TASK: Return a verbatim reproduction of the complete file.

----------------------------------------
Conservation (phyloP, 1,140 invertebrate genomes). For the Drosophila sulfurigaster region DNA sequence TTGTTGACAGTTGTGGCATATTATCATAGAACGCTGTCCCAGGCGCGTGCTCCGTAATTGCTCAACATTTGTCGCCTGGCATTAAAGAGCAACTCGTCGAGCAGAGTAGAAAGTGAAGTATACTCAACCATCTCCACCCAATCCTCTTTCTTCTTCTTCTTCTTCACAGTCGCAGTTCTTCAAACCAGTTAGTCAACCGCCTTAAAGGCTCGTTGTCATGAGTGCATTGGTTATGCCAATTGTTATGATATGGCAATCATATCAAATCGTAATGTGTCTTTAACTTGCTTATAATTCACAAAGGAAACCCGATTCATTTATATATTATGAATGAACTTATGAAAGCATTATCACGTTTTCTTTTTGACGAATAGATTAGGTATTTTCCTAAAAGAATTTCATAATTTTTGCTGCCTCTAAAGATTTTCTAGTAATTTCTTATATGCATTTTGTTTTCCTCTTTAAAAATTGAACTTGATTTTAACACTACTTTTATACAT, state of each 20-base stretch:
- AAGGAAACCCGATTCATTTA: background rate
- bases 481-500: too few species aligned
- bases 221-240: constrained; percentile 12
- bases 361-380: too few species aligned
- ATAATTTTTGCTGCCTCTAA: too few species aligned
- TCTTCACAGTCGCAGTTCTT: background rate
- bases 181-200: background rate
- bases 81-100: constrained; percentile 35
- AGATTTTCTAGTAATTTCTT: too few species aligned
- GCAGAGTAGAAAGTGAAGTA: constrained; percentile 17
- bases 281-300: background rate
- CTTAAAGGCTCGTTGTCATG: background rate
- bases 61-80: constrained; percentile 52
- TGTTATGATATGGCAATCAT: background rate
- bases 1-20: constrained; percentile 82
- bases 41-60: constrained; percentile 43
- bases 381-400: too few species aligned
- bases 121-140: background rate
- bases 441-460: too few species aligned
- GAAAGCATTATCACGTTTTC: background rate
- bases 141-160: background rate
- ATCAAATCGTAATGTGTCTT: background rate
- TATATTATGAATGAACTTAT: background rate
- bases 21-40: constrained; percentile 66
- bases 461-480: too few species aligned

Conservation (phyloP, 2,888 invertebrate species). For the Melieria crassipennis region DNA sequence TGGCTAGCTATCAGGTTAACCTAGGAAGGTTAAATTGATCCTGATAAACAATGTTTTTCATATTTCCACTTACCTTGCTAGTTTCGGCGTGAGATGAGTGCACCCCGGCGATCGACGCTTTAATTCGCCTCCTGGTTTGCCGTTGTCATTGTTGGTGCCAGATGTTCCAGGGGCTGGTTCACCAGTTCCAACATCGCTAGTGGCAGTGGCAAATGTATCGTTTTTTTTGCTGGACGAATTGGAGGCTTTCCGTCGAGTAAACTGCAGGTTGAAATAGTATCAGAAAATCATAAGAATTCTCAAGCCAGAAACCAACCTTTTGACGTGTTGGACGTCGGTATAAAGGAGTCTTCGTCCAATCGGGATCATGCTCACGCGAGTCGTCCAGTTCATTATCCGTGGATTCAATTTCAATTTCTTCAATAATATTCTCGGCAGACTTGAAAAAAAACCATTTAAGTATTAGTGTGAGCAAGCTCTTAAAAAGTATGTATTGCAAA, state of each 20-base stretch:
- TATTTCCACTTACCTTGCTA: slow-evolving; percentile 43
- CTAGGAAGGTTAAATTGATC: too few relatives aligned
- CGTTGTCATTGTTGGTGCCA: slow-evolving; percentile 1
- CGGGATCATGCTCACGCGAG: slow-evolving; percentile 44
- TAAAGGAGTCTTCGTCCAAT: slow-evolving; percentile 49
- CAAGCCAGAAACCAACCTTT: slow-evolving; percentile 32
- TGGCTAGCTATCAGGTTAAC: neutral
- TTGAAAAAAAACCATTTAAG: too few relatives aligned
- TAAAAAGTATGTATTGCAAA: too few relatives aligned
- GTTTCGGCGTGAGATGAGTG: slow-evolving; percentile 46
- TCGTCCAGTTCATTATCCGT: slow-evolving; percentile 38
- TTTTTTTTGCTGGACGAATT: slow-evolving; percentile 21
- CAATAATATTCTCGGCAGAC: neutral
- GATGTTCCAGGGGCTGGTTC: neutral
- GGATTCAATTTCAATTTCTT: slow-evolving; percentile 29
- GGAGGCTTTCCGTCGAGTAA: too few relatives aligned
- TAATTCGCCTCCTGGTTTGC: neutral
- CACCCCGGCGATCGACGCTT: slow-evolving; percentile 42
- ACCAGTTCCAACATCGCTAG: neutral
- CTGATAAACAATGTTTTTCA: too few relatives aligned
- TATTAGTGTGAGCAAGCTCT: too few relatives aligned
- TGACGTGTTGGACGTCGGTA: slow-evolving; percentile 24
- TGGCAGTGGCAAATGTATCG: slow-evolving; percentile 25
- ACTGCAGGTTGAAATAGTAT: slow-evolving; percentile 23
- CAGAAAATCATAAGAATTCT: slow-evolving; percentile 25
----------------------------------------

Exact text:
Conservation (phyloP, 1,140 invertebrate genomes). For the Drosophila sulfurigaster region DNA sequence TTGTTGACAGTTGTGGCATATTATCATAGAACGCTGTCCCAGGCGCGTGCTCCGTAATTGCTCAACATTTGTCGCCTGGCATTAAAGAGCAACTCGTCGAGCAGAGTAGAAAGTGAAGTATACTCAACCATCTCCACCCAATCCTCTTTCTTCTTCTTCTTCTTCACAGTCGCAGTTCTTCAAACCAGTTAGTCAACCGCCTTAAAGGCTCGTTGTCATGAGTGCATTGGTTATGCCAATTGTTATGATATGGCAATCATATCAAATCGTAATGTGTCTTTAACTTGCTTATAATTCACAAAGGAAACCCGATTCATTTATATATTATGAATGAACTTATGAAAGCATTATCACGTTTTCTTTTTGACGAATAGATTAGGTATTTTCCTAAAAGAATTTCATAATTTTTGCTGCCTCTAAAGATTTTCTAGTAATTTCTTATATGCATTTTGTTTTCCTCTTTAAAAATTGAACTTGATTTTAACACTACTTTTATACAT, state of each 20-base stretch:
- AAGGAAACCCGATTCATTTA: background rate
- bases 481-500: too few species aligned
- bases 221-240: constrained; percentile 12
- bases 361-380: too few species aligned
- ATAATTTTTGCTGCCTCTAA: too few species aligned
- TCTTCACAGTCGCAGTTCTT: background rate
- bases 181-200: background rate
- bases 81-100: constrained; percentile 35
- AGATTTTCTAGTAATTTCTT: too few species aligned
- GCAGAGTAGAAAGTGAAGTA: constrained; percentile 17
- bases 281-300: background rate
- CTTAAAGGCTCGTTGTCATG: background rate
- bases 61-80: constrained; percentile 52
- TGTTATGATATGGCAATCAT: background rate
- bases 1-20: constrained; percentile 82
- bases 41-60: constrained; percentile 43
- bases 381-400: too few species aligned
- bases 121-140: background rate
- bases 441-460: too few species aligned
- GAAAGCATTATCACGTTTTC: background rate
- bases 141-160: background rate
- ATCAAATCGTAATGTGTCTT: background rate
- TATATTATGAATGAACTTAT: background rate
- bases 21-40: constrained; percentile 66
- bases 461-480: too few species aligned

Conservation (phyloP, 2,888 invertebrate species). For the Melieria crassipennis region DNA sequence TGGCTAGCTATCAGGTTAACCTAGGAAGGTTAAATTGATCCTGATAAACAATGTTTTTCATATTTCCACTTACCTTGCTAGTTTCGGCGTGAGATGAGTGCACCCCGGCGATCGACGCTTTAATTCGCCTCCTGGTTTGCCGTTGTCATTGTTGGTGCCAGATGTTCCAGGGGCTGGTTCACCAGTTCCAACATCGCTAGTGGCAGTGGCAAATGTATCGTTTTTTTTGCTGGACGAATTGGAGGCTTTCCGTCGAGTAAACTGCAGGTTGAAATAGTATCAGAAAATCATAAGAATTCTCAAGCCAGAAACCAACCTTTTGACGTGTTGGACGTCGGTATAAAGGAGTCTTCGTCCAATCGGGATCATGCTCACGCGAGTCGTCCAGTTCATTATCCGTGGATTCAATTTCAATTTCTTCAATAATATTCTCGGCAGACTTGAAAAAAAACCATTTAAGTATTAGTGTGAGCAAGCTCTTAAAAAGTATGTATTGCAAA, state of each 20-base stretch:
- TATTTCCACTTACCTTGCTA: slow-evolving; percentile 43
- CTAGGAAGGTTAAATTGATC: too few relatives aligned
- CGTTGTCATTGTTGGTGCCA: slow-evolving; percentile 1
- CGGGATCATGCTCACGCGAG: slow-evolving; percentile 44
- TAAAGGAGTCTTCGTCCAAT: slow-evolving; percentile 49
- CAAGCCAGAAACCAACCTTT: slow-evolving; percentile 32
- TGGCTAGCTATCAGGTTAAC: neutral
- TTGAAAAAAAACCATTTAAG: too few relatives aligned
- TAAAAAGTATGTATTGCAAA: too few relatives aligned
- GTTTCGGCGTGAGATGAGTG: slow-evolving; percentile 46
- TCGTCCAGTTCATTATCCGT: slow-evolving; percentile 38
- TTTTTTTTGCTGGACGAATT: slow-evolving; percentile 21
- CAATAATATTCTCGGCAGAC: neutral
- GATGTTCCAGGGGCTGGTTC: neutral
- GGATTCAATTTCAATTTCTT: slow-evolving; percentile 29
- GGAGGCTTTCCGTCGAGTAA: too few relatives aligned
- TAATTCGCCTCCTGGTTTGC: neutral
- CACCCCGGCGATCGACGCTT: slow-evolving; percentile 42
- ACCAGTTCCAACATCGCTAG: neutral
- CTGATAAACAATGTTTTTCA: too few relatives aligned
- TATTAGTGTGAGCAAGCTCT: too few relatives aligned
- TGACGTGTTGGACGTCGGTA: slow-evolving; percentile 24
- TGGCAGTGGCAAATGTATCG: slow-evolving; percentile 25
- ACTGCAGGTTGAAATAGTAT: slow-evolving; percentile 23
- CAGAAAATCATAAGAATTCT: slow-evolving; percentile 25